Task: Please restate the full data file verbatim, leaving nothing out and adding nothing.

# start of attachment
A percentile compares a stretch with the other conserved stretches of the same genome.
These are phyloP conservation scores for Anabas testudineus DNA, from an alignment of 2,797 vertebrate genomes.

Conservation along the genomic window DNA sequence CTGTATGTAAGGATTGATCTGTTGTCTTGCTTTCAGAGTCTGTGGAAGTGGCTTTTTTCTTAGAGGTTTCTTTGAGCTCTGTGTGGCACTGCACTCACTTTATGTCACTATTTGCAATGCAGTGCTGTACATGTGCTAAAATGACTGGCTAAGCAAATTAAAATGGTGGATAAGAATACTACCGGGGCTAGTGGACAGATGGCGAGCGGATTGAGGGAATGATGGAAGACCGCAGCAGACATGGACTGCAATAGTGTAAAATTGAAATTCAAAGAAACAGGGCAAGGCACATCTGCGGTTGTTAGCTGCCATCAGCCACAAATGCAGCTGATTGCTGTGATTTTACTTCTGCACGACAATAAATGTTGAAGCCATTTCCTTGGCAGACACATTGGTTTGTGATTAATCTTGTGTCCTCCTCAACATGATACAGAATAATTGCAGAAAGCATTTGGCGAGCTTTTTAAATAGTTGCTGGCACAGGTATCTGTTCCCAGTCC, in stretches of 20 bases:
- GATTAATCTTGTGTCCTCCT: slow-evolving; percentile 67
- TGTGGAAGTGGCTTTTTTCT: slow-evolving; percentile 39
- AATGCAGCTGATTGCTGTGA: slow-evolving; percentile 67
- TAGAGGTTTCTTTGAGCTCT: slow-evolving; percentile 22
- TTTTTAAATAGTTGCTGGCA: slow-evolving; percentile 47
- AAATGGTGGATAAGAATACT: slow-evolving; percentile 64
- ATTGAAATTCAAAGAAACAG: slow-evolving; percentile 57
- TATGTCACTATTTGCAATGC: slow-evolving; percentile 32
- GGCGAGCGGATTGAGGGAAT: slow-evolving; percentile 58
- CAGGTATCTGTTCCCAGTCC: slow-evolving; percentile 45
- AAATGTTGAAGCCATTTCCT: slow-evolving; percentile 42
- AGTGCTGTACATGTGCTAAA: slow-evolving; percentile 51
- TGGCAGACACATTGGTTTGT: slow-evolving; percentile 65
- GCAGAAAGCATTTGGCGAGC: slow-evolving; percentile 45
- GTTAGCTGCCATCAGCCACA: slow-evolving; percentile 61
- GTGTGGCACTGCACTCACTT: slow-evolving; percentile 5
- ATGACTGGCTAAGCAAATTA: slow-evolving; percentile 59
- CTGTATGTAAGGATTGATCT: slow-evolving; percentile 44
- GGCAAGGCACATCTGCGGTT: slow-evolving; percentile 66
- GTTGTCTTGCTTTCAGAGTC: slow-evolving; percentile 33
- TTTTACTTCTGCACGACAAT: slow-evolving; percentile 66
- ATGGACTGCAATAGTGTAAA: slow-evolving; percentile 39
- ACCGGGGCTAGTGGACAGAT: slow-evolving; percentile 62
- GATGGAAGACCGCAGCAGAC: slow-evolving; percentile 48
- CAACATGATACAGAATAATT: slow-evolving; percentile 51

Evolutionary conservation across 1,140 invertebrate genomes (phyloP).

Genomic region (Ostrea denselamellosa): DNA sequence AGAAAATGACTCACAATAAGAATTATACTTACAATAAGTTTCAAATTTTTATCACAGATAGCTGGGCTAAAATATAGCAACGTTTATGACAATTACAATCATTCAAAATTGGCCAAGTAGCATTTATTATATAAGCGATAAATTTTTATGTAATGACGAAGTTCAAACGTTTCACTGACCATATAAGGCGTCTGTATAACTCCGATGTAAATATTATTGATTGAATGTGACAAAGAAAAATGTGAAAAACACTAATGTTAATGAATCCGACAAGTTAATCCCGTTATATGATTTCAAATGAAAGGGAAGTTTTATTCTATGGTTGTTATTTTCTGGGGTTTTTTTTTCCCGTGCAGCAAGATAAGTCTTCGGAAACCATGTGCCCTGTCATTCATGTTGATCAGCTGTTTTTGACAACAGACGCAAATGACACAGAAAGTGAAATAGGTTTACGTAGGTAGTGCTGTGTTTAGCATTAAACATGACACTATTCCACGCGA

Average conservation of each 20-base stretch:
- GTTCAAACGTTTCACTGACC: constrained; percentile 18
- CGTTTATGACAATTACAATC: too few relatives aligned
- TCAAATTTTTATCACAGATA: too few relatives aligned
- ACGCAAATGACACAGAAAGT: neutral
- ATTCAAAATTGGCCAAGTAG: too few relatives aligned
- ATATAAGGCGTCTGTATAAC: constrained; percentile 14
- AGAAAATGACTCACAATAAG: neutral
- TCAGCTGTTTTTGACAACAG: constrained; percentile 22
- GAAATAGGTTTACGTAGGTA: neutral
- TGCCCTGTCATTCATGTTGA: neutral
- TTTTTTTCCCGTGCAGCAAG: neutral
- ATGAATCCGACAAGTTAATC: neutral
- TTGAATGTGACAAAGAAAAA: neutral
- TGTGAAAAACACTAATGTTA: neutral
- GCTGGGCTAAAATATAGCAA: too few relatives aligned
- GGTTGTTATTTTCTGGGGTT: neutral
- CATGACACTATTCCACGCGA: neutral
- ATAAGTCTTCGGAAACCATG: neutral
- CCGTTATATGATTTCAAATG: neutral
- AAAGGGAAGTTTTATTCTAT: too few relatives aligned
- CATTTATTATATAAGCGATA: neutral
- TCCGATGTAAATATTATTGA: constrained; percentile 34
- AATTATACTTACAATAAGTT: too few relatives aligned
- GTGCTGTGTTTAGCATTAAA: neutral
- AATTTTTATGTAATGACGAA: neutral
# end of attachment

A percentile compares a stretch with the other conserved stretches of the same genome.
These are phyloP conservation scores for Anabas testudineus DNA, from an alignment of 2,797 vertebrate genomes.

Conservation along the genomic window DNA sequence CTGTATGTAAGGATTGATCTGTTGTCTTGCTTTCAGAGTCTGTGGAAGTGGCTTTTTTCTTAGAGGTTTCTTTGAGCTCTGTGTGGCACTGCACTCACTTTATGTCACTATTTGCAATGCAGTGCTGTACATGTGCTAAAATGACTGGCTAAGCAAATTAAAATGGTGGATAAGAATACTACCGGGGCTAGTGGACAGATGGCGAGCGGATTGAGGGAATGATGGAAGACCGCAGCAGACATGGACTGCAATAGTGTAAAATTGAAATTCAAAGAAACAGGGCAAGGCACATCTGCGGTTGTTAGCTGCCATCAGCCACAAATGCAGCTGATTGCTGTGATTTTACTTCTGCACGACAATAAATGTTGAAGCCATTTCCTTGGCAGACACATTGGTTTGTGATTAATCTTGTGTCCTCCTCAACATGATACAGAATAATTGCAGAAAGCATTTGGCGAGCTTTTTAAATAGTTGCTGGCACAGGTATCTGTTCCCAGTCC, in stretches of 20 bases:
- GATTAATCTTGTGTCCTCCT: slow-evolving; percentile 67
- TGTGGAAGTGGCTTTTTTCT: slow-evolving; percentile 39
- AATGCAGCTGATTGCTGTGA: slow-evolving; percentile 67
- TAGAGGTTTCTTTGAGCTCT: slow-evolving; percentile 22
- TTTTTAAATAGTTGCTGGCA: slow-evolving; percentile 47
- AAATGGTGGATAAGAATACT: slow-evolving; percentile 64
- ATTGAAATTCAAAGAAACAG: slow-evolving; percentile 57
- TATGTCACTATTTGCAATGC: slow-evolving; percentile 32
- GGCGAGCGGATTGAGGGAAT: slow-evolving; percentile 58
- CAGGTATCTGTTCCCAGTCC: slow-evolving; percentile 45
- AAATGTTGAAGCCATTTCCT: slow-evolving; percentile 42
- AGTGCTGTACATGTGCTAAA: slow-evolving; percentile 51
- TGGCAGACACATTGGTTTGT: slow-evolving; percentile 65
- GCAGAAAGCATTTGGCGAGC: slow-evolving; percentile 45
- GTTAGCTGCCATCAGCCACA: slow-evolving; percentile 61
- GTGTGGCACTGCACTCACTT: slow-evolving; percentile 5
- ATGACTGGCTAAGCAAATTA: slow-evolving; percentile 59
- CTGTATGTAAGGATTGATCT: slow-evolving; percentile 44
- GGCAAGGCACATCTGCGGTT: slow-evolving; percentile 66
- GTTGTCTTGCTTTCAGAGTC: slow-evolving; percentile 33
- TTTTACTTCTGCACGACAAT: slow-evolving; percentile 66
- ATGGACTGCAATAGTGTAAA: slow-evolving; percentile 39
- ACCGGGGCTAGTGGACAGAT: slow-evolving; percentile 62
- GATGGAAGACCGCAGCAGAC: slow-evolving; percentile 48
- CAACATGATACAGAATAATT: slow-evolving; percentile 51

Evolutionary conservation across 1,140 invertebrate genomes (phyloP).

Genomic region (Ostrea denselamellosa): DNA sequence AGAAAATGACTCACAATAAGAATTATACTTACAATAAGTTTCAAATTTTTATCACAGATAGCTGGGCTAAAATATAGCAACGTTTATGACAATTACAATCATTCAAAATTGGCCAAGTAGCATTTATTATATAAGCGATAAATTTTTATGTAATGACGAAGTTCAAACGTTTCACTGACCATATAAGGCGTCTGTATAACTCCGATGTAAATATTATTGATTGAATGTGACAAAGAAAAATGTGAAAAACACTAATGTTAATGAATCCGACAAGTTAATCCCGTTATATGATTTCAAATGAAAGGGAAGTTTTATTCTATGGTTGTTATTTTCTGGGGTTTTTTTTTCCCGTGCAGCAAGATAAGTCTTCGGAAACCATGTGCCCTGTCATTCATGTTGATCAGCTGTTTTTGACAACAGACGCAAATGACACAGAAAGTGAAATAGGTTTACGTAGGTAGTGCTGTGTTTAGCATTAAACATGACACTATTCCACGCGA

Average conservation of each 20-base stretch:
- GTTCAAACGTTTCACTGACC: constrained; percentile 18
- CGTTTATGACAATTACAATC: too few relatives aligned
- TCAAATTTTTATCACAGATA: too few relatives aligned
- ACGCAAATGACACAGAAAGT: neutral
- ATTCAAAATTGGCCAAGTAG: too few relatives aligned
- ATATAAGGCGTCTGTATAAC: constrained; percentile 14
- AGAAAATGACTCACAATAAG: neutral
- TCAGCTGTTTTTGACAACAG: constrained; percentile 22
- GAAATAGGTTTACGTAGGTA: neutral
- TGCCCTGTCATTCATGTTGA: neutral
- TTTTTTTCCCGTGCAGCAAG: neutral
- ATGAATCCGACAAGTTAATC: neutral
- TTGAATGTGACAAAGAAAAA: neutral
- TGTGAAAAACACTAATGTTA: neutral
- GCTGGGCTAAAATATAGCAA: too few relatives aligned
- GGTTGTTATTTTCTGGGGTT: neutral
- CATGACACTATTCCACGCGA: neutral
- ATAAGTCTTCGGAAACCATG: neutral
- CCGTTATATGATTTCAAATG: neutral
- AAAGGGAAGTTTTATTCTAT: too few relatives aligned
- CATTTATTATATAAGCGATA: neutral
- TCCGATGTAAATATTATTGA: constrained; percentile 34
- AATTATACTTACAATAAGTT: too few relatives aligned
- GTGCTGTGTTTAGCATTAAA: neutral
- AATTTTTATGTAATGACGAA: neutral